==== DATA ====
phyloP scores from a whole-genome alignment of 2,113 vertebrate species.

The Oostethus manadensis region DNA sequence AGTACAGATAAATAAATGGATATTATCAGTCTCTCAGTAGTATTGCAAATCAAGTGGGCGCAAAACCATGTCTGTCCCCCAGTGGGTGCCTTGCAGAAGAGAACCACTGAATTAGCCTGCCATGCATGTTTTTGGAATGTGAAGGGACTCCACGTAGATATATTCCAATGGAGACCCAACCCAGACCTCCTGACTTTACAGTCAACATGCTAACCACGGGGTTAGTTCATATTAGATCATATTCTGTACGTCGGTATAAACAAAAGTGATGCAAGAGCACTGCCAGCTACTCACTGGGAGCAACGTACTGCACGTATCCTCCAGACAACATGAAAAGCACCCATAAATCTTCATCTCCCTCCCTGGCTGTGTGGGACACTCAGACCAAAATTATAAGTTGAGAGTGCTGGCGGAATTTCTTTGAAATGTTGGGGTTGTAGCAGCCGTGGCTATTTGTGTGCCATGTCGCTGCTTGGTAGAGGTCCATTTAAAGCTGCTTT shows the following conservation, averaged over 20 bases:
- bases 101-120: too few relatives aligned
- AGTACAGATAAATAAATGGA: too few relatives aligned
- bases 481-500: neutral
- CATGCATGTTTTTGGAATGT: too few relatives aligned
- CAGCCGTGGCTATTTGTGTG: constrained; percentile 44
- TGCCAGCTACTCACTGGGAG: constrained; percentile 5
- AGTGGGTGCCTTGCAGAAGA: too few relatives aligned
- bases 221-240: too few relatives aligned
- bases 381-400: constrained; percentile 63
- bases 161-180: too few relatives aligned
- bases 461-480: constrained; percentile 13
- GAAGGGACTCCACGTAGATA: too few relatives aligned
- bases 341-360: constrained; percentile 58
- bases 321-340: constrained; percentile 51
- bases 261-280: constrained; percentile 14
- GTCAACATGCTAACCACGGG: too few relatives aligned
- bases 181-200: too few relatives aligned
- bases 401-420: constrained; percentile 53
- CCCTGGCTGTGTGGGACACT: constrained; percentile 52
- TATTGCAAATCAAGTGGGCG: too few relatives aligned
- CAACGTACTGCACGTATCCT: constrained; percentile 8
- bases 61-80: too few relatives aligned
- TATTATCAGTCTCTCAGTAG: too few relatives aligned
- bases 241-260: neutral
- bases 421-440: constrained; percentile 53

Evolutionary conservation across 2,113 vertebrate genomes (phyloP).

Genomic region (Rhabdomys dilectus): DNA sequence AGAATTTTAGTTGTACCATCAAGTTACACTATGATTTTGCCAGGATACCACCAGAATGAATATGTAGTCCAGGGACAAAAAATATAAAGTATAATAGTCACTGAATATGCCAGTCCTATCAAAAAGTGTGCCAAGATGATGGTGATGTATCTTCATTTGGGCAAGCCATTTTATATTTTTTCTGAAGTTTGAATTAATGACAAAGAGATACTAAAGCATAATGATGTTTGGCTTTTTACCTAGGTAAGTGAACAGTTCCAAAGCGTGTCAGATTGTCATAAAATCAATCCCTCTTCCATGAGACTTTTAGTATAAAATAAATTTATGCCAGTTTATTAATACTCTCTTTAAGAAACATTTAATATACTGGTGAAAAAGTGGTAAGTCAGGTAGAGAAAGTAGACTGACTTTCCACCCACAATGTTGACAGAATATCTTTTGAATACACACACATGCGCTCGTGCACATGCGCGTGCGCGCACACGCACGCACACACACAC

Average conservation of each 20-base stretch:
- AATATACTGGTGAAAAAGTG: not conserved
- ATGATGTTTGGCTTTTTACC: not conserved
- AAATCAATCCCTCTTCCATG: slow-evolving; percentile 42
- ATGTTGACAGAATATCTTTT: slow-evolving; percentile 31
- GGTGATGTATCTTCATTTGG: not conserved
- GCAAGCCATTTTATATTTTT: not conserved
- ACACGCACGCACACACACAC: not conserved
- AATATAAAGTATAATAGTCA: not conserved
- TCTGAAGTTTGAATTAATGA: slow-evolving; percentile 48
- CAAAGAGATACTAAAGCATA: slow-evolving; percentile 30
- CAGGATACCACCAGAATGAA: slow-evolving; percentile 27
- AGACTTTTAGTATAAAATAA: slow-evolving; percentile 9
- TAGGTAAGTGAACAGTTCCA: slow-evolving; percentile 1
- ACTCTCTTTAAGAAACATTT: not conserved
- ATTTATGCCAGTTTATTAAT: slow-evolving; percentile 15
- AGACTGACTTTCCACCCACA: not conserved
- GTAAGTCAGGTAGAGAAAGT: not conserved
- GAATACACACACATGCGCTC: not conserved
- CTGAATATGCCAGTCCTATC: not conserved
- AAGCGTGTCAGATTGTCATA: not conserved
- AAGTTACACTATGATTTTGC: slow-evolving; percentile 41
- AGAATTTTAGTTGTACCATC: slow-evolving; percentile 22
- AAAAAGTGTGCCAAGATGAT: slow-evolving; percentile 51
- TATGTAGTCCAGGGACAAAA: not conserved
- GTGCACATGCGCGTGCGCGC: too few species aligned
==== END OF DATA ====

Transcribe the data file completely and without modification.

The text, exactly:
phyloP scores from a whole-genome alignment of 2,113 vertebrate species.

The Oostethus manadensis region DNA sequence AGTACAGATAAATAAATGGATATTATCAGTCTCTCAGTAGTATTGCAAATCAAGTGGGCGCAAAACCATGTCTGTCCCCCAGTGGGTGCCTTGCAGAAGAGAACCACTGAATTAGCCTGCCATGCATGTTTTTGGAATGTGAAGGGACTCCACGTAGATATATTCCAATGGAGACCCAACCCAGACCTCCTGACTTTACAGTCAACATGCTAACCACGGGGTTAGTTCATATTAGATCATATTCTGTACGTCGGTATAAACAAAAGTGATGCAAGAGCACTGCCAGCTACTCACTGGGAGCAACGTACTGCACGTATCCTCCAGACAACATGAAAAGCACCCATAAATCTTCATCTCCCTCCCTGGCTGTGTGGGACACTCAGACCAAAATTATAAGTTGAGAGTGCTGGCGGAATTTCTTTGAAATGTTGGGGTTGTAGCAGCCGTGGCTATTTGTGTGCCATGTCGCTGCTTGGTAGAGGTCCATTTAAAGCTGCTTT shows the following conservation, averaged over 20 bases:
- bases 101-120: too few relatives aligned
- AGTACAGATAAATAAATGGA: too few relatives aligned
- bases 481-500: neutral
- CATGCATGTTTTTGGAATGT: too few relatives aligned
- CAGCCGTGGCTATTTGTGTG: constrained; percentile 44
- TGCCAGCTACTCACTGGGAG: constrained; percentile 5
- AGTGGGTGCCTTGCAGAAGA: too few relatives aligned
- bases 221-240: too few relatives aligned
- bases 381-400: constrained; percentile 63
- bases 161-180: too few relatives aligned
- bases 461-480: constrained; percentile 13
- GAAGGGACTCCACGTAGATA: too few relatives aligned
- bases 341-360: constrained; percentile 58
- bases 321-340: constrained; percentile 51
- bases 261-280: constrained; percentile 14
- GTCAACATGCTAACCACGGG: too few relatives aligned
- bases 181-200: too few relatives aligned
- bases 401-420: constrained; percentile 53
- CCCTGGCTGTGTGGGACACT: constrained; percentile 52
- TATTGCAAATCAAGTGGGCG: too few relatives aligned
- CAACGTACTGCACGTATCCT: constrained; percentile 8
- bases 61-80: too few relatives aligned
- TATTATCAGTCTCTCAGTAG: too few relatives aligned
- bases 241-260: neutral
- bases 421-440: constrained; percentile 53

Evolutionary conservation across 2,113 vertebrate genomes (phyloP).

Genomic region (Rhabdomys dilectus): DNA sequence AGAATTTTAGTTGTACCATCAAGTTACACTATGATTTTGCCAGGATACCACCAGAATGAATATGTAGTCCAGGGACAAAAAATATAAAGTATAATAGTCACTGAATATGCCAGTCCTATCAAAAAGTGTGCCAAGATGATGGTGATGTATCTTCATTTGGGCAAGCCATTTTATATTTTTTCTGAAGTTTGAATTAATGACAAAGAGATACTAAAGCATAATGATGTTTGGCTTTTTACCTAGGTAAGTGAACAGTTCCAAAGCGTGTCAGATTGTCATAAAATCAATCCCTCTTCCATGAGACTTTTAGTATAAAATAAATTTATGCCAGTTTATTAATACTCTCTTTAAGAAACATTTAATATACTGGTGAAAAAGTGGTAAGTCAGGTAGAGAAAGTAGACTGACTTTCCACCCACAATGTTGACAGAATATCTTTTGAATACACACACATGCGCTCGTGCACATGCGCGTGCGCGCACACGCACGCACACACACAC

Average conservation of each 20-base stretch:
- AATATACTGGTGAAAAAGTG: not conserved
- ATGATGTTTGGCTTTTTACC: not conserved
- AAATCAATCCCTCTTCCATG: slow-evolving; percentile 42
- ATGTTGACAGAATATCTTTT: slow-evolving; percentile 31
- GGTGATGTATCTTCATTTGG: not conserved
- GCAAGCCATTTTATATTTTT: not conserved
- ACACGCACGCACACACACAC: not conserved
- AATATAAAGTATAATAGTCA: not conserved
- TCTGAAGTTTGAATTAATGA: slow-evolving; percentile 48
- CAAAGAGATACTAAAGCATA: slow-evolving; percentile 30
- CAGGATACCACCAGAATGAA: slow-evolving; percentile 27
- AGACTTTTAGTATAAAATAA: slow-evolving; percentile 9
- TAGGTAAGTGAACAGTTCCA: slow-evolving; percentile 1
- ACTCTCTTTAAGAAACATTT: not conserved
- ATTTATGCCAGTTTATTAAT: slow-evolving; percentile 15
- AGACTGACTTTCCACCCACA: not conserved
- GTAAGTCAGGTAGAGAAAGT: not conserved
- GAATACACACACATGCGCTC: not conserved
- CTGAATATGCCAGTCCTATC: not conserved
- AAGCGTGTCAGATTGTCATA: not conserved
- AAGTTACACTATGATTTTGC: slow-evolving; percentile 41
- AGAATTTTAGTTGTACCATC: slow-evolving; percentile 22
- AAAAAGTGTGCCAAGATGAT: slow-evolving; percentile 51
- TATGTAGTCCAGGGACAAAA: not conserved
- GTGCACATGCGCGTGCGCGC: too few species aligned